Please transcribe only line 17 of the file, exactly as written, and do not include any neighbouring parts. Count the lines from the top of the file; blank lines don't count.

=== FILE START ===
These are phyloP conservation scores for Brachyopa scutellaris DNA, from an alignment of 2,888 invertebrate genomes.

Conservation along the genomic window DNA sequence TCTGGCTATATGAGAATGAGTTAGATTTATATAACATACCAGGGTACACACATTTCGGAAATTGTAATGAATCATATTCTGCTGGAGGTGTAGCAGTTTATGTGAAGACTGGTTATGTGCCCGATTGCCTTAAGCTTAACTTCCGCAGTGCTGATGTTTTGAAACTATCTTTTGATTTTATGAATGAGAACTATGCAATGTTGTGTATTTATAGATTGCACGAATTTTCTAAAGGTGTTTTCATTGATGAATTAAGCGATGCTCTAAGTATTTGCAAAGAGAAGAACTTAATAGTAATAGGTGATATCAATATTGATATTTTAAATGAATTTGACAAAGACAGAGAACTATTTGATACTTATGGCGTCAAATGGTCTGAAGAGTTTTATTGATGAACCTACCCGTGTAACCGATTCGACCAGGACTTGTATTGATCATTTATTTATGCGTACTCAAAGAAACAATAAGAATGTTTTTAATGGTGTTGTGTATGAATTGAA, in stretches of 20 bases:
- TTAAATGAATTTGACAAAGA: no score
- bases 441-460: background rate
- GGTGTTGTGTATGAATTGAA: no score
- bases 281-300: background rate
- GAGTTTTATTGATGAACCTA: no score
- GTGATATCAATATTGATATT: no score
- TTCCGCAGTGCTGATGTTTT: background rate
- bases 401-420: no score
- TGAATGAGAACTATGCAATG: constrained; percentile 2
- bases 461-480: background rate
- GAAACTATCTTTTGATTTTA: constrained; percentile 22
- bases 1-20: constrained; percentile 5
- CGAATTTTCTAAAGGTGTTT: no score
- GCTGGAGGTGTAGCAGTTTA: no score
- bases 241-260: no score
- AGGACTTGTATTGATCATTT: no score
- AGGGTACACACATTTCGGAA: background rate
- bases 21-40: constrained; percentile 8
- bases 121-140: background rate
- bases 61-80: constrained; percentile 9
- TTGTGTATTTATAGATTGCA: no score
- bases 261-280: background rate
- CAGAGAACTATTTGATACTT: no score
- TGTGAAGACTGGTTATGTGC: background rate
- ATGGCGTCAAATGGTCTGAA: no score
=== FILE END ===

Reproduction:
- bases 241-260: no score